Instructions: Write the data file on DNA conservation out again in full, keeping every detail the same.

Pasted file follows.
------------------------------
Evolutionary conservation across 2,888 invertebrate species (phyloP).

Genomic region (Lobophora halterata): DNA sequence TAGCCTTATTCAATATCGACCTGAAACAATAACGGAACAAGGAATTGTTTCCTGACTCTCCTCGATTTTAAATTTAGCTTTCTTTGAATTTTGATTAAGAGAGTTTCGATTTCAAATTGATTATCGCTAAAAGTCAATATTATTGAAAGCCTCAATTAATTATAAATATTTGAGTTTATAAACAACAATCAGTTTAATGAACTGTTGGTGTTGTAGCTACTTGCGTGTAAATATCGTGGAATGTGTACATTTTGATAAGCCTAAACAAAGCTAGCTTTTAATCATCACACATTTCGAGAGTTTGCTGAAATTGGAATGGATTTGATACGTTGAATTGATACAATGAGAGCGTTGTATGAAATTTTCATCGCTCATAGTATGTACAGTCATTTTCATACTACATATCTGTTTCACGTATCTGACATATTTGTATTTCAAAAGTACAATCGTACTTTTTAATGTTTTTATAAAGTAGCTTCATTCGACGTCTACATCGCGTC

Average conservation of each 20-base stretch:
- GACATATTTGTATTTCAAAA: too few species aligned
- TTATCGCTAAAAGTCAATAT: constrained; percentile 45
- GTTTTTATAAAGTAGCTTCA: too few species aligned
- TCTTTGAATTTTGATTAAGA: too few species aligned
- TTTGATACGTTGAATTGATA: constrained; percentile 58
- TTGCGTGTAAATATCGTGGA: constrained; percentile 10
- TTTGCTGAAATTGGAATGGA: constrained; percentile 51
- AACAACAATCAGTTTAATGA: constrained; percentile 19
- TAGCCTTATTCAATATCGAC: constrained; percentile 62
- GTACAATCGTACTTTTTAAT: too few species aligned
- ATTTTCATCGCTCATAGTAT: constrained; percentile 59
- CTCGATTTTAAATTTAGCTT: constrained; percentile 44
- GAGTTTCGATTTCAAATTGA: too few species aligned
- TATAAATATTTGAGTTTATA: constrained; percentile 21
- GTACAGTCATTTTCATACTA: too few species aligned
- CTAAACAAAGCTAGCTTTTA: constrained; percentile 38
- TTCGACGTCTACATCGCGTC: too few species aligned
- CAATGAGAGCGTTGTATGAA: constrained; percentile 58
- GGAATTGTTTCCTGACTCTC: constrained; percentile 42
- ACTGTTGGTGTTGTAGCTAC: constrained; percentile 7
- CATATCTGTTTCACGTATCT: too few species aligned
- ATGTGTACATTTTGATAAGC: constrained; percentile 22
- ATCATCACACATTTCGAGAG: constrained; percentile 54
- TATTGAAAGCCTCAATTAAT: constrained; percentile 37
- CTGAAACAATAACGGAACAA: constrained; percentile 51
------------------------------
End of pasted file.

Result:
Evolutionary conservation across 2,888 invertebrate species (phyloP).

Genomic region (Lobophora halterata): DNA sequence TAGCCTTATTCAATATCGACCTGAAACAATAACGGAACAAGGAATTGTTTCCTGACTCTCCTCGATTTTAAATTTAGCTTTCTTTGAATTTTGATTAAGAGAGTTTCGATTTCAAATTGATTATCGCTAAAAGTCAATATTATTGAAAGCCTCAATTAATTATAAATATTTGAGTTTATAAACAACAATCAGTTTAATGAACTGTTGGTGTTGTAGCTACTTGCGTGTAAATATCGTGGAATGTGTACATTTTGATAAGCCTAAACAAAGCTAGCTTTTAATCATCACACATTTCGAGAGTTTGCTGAAATTGGAATGGATTTGATACGTTGAATTGATACAATGAGAGCGTTGTATGAAATTTTCATCGCTCATAGTATGTACAGTCATTTTCATACTACATATCTGTTTCACGTATCTGACATATTTGTATTTCAAAAGTACAATCGTACTTTTTAATGTTTTTATAAAGTAGCTTCATTCGACGTCTACATCGCGTC

Average conservation of each 20-base stretch:
- GACATATTTGTATTTCAAAA: too few species aligned
- TTATCGCTAAAAGTCAATAT: constrained; percentile 45
- GTTTTTATAAAGTAGCTTCA: too few species aligned
- TCTTTGAATTTTGATTAAGA: too few species aligned
- TTTGATACGTTGAATTGATA: constrained; percentile 58
- TTGCGTGTAAATATCGTGGA: constrained; percentile 10
- TTTGCTGAAATTGGAATGGA: constrained; percentile 51
- AACAACAATCAGTTTAATGA: constrained; percentile 19
- TAGCCTTATTCAATATCGAC: constrained; percentile 62
- GTACAATCGTACTTTTTAAT: too few species aligned
- ATTTTCATCGCTCATAGTAT: constrained; percentile 59
- CTCGATTTTAAATTTAGCTT: constrained; percentile 44
- GAGTTTCGATTTCAAATTGA: too few species aligned
- TATAAATATTTGAGTTTATA: constrained; percentile 21
- GTACAGTCATTTTCATACTA: too few species aligned
- CTAAACAAAGCTAGCTTTTA: constrained; percentile 38
- TTCGACGTCTACATCGCGTC: too few species aligned
- CAATGAGAGCGTTGTATGAA: constrained; percentile 58
- GGAATTGTTTCCTGACTCTC: constrained; percentile 42
- ACTGTTGGTGTTGTAGCTAC: constrained; percentile 7
- CATATCTGTTTCACGTATCT: too few species aligned
- ATGTGTACATTTTGATAAGC: constrained; percentile 22
- ATCATCACACATTTCGAGAG: constrained; percentile 54
- TATTGAAAGCCTCAATTAAT: constrained; percentile 37
- CTGAAACAATAACGGAACAA: constrained; percentile 51